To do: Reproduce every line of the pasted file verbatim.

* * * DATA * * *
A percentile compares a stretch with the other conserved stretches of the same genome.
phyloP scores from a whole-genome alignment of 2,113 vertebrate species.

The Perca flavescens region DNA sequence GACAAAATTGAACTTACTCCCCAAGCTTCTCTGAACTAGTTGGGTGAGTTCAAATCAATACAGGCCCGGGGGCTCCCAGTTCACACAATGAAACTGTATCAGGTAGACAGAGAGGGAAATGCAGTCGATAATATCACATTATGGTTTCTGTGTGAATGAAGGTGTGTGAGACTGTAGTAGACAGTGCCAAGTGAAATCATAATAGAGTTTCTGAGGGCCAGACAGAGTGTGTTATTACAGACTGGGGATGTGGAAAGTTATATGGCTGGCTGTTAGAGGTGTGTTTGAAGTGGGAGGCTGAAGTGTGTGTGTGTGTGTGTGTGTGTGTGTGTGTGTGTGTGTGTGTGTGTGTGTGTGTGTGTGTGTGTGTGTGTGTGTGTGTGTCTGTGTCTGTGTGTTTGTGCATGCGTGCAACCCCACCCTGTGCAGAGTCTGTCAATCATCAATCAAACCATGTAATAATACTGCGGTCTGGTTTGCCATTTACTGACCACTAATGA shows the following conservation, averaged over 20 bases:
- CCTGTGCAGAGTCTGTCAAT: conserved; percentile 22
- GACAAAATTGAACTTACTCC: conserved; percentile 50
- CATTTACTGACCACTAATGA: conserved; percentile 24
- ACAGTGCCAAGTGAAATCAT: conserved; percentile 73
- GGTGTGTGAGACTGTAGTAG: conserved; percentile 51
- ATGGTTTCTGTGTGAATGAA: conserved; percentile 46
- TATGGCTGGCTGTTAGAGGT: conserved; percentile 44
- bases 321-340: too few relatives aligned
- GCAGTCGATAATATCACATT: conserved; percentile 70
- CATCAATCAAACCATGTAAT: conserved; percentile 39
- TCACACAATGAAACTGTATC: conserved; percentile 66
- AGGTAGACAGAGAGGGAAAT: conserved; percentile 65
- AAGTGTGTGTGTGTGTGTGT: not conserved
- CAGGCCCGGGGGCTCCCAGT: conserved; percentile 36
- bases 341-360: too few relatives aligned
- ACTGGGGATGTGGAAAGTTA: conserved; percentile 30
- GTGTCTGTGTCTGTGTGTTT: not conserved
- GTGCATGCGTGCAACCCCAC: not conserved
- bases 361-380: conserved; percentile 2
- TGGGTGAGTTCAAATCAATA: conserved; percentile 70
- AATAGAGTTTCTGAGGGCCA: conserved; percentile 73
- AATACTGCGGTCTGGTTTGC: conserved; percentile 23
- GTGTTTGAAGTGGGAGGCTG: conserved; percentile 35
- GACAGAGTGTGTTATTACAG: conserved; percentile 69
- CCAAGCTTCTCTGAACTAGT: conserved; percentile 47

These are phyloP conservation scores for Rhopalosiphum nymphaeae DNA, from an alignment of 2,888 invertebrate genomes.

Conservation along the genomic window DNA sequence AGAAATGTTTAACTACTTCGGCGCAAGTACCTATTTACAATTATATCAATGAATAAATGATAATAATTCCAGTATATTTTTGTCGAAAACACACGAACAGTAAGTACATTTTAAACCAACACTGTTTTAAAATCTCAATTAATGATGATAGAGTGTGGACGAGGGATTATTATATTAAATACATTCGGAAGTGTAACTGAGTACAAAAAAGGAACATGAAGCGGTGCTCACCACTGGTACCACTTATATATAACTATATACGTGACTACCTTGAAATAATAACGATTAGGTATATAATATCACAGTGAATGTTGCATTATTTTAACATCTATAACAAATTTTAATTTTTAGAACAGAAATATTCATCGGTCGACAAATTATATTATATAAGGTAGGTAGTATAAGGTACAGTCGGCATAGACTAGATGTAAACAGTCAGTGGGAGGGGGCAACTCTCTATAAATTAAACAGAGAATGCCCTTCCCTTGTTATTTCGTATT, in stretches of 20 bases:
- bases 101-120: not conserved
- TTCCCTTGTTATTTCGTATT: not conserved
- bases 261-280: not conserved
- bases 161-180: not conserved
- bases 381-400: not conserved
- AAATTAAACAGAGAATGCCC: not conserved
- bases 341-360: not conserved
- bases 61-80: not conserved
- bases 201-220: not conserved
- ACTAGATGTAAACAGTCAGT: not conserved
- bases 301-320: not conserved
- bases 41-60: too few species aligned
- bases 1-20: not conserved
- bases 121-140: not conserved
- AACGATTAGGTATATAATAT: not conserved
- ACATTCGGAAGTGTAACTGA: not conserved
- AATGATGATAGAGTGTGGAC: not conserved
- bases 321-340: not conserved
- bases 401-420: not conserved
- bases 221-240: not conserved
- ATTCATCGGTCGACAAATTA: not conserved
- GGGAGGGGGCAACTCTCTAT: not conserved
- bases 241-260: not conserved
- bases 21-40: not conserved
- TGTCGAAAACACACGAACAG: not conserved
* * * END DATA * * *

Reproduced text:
A percentile compares a stretch with the other conserved stretches of the same genome.
phyloP scores from a whole-genome alignment of 2,113 vertebrate species.

The Perca flavescens region DNA sequence GACAAAATTGAACTTACTCCCCAAGCTTCTCTGAACTAGTTGGGTGAGTTCAAATCAATACAGGCCCGGGGGCTCCCAGTTCACACAATGAAACTGTATCAGGTAGACAGAGAGGGAAATGCAGTCGATAATATCACATTATGGTTTCTGTGTGAATGAAGGTGTGTGAGACTGTAGTAGACAGTGCCAAGTGAAATCATAATAGAGTTTCTGAGGGCCAGACAGAGTGTGTTATTACAGACTGGGGATGTGGAAAGTTATATGGCTGGCTGTTAGAGGTGTGTTTGAAGTGGGAGGCTGAAGTGTGTGTGTGTGTGTGTGTGTGTGTGTGTGTGTGTGTGTGTGTGTGTGTGTGTGTGTGTGTGTGTGTGTGTGTGTGTGTGTCTGTGTCTGTGTGTTTGTGCATGCGTGCAACCCCACCCTGTGCAGAGTCTGTCAATCATCAATCAAACCATGTAATAATACTGCGGTCTGGTTTGCCATTTACTGACCACTAATGA shows the following conservation, averaged over 20 bases:
- CCTGTGCAGAGTCTGTCAAT: conserved; percentile 22
- GACAAAATTGAACTTACTCC: conserved; percentile 50
- CATTTACTGACCACTAATGA: conserved; percentile 24
- ACAGTGCCAAGTGAAATCAT: conserved; percentile 73
- GGTGTGTGAGACTGTAGTAG: conserved; percentile 51
- ATGGTTTCTGTGTGAATGAA: conserved; percentile 46
- TATGGCTGGCTGTTAGAGGT: conserved; percentile 44
- bases 321-340: too few relatives aligned
- GCAGTCGATAATATCACATT: conserved; percentile 70
- CATCAATCAAACCATGTAAT: conserved; percentile 39
- TCACACAATGAAACTGTATC: conserved; percentile 66
- AGGTAGACAGAGAGGGAAAT: conserved; percentile 65
- AAGTGTGTGTGTGTGTGTGT: not conserved
- CAGGCCCGGGGGCTCCCAGT: conserved; percentile 36
- bases 341-360: too few relatives aligned
- ACTGGGGATGTGGAAAGTTA: conserved; percentile 30
- GTGTCTGTGTCTGTGTGTTT: not conserved
- GTGCATGCGTGCAACCCCAC: not conserved
- bases 361-380: conserved; percentile 2
- TGGGTGAGTTCAAATCAATA: conserved; percentile 70
- AATAGAGTTTCTGAGGGCCA: conserved; percentile 73
- AATACTGCGGTCTGGTTTGC: conserved; percentile 23
- GTGTTTGAAGTGGGAGGCTG: conserved; percentile 35
- GACAGAGTGTGTTATTACAG: conserved; percentile 69
- CCAAGCTTCTCTGAACTAGT: conserved; percentile 47

These are phyloP conservation scores for Rhopalosiphum nymphaeae DNA, from an alignment of 2,888 invertebrate genomes.

Conservation along the genomic window DNA sequence AGAAATGTTTAACTACTTCGGCGCAAGTACCTATTTACAATTATATCAATGAATAAATGATAATAATTCCAGTATATTTTTGTCGAAAACACACGAACAGTAAGTACATTTTAAACCAACACTGTTTTAAAATCTCAATTAATGATGATAGAGTGTGGACGAGGGATTATTATATTAAATACATTCGGAAGTGTAACTGAGTACAAAAAAGGAACATGAAGCGGTGCTCACCACTGGTACCACTTATATATAACTATATACGTGACTACCTTGAAATAATAACGATTAGGTATATAATATCACAGTGAATGTTGCATTATTTTAACATCTATAACAAATTTTAATTTTTAGAACAGAAATATTCATCGGTCGACAAATTATATTATATAAGGTAGGTAGTATAAGGTACAGTCGGCATAGACTAGATGTAAACAGTCAGTGGGAGGGGGCAACTCTCTATAAATTAAACAGAGAATGCCCTTCCCTTGTTATTTCGTATT, in stretches of 20 bases:
- bases 101-120: not conserved
- TTCCCTTGTTATTTCGTATT: not conserved
- bases 261-280: not conserved
- bases 161-180: not conserved
- bases 381-400: not conserved
- AAATTAAACAGAGAATGCCC: not conserved
- bases 341-360: not conserved
- bases 61-80: not conserved
- bases 201-220: not conserved
- ACTAGATGTAAACAGTCAGT: not conserved
- bases 301-320: not conserved
- bases 41-60: too few species aligned
- bases 1-20: not conserved
- bases 121-140: not conserved
- AACGATTAGGTATATAATAT: not conserved
- ACATTCGGAAGTGTAACTGA: not conserved
- AATGATGATAGAGTGTGGAC: not conserved
- bases 321-340: not conserved
- bases 401-420: not conserved
- bases 221-240: not conserved
- ATTCATCGGTCGACAAATTA: not conserved
- GGGAGGGGGCAACTCTCTAT: not conserved
- bases 241-260: not conserved
- bases 21-40: not conserved
- TGTCGAAAACACACGAACAG: not conserved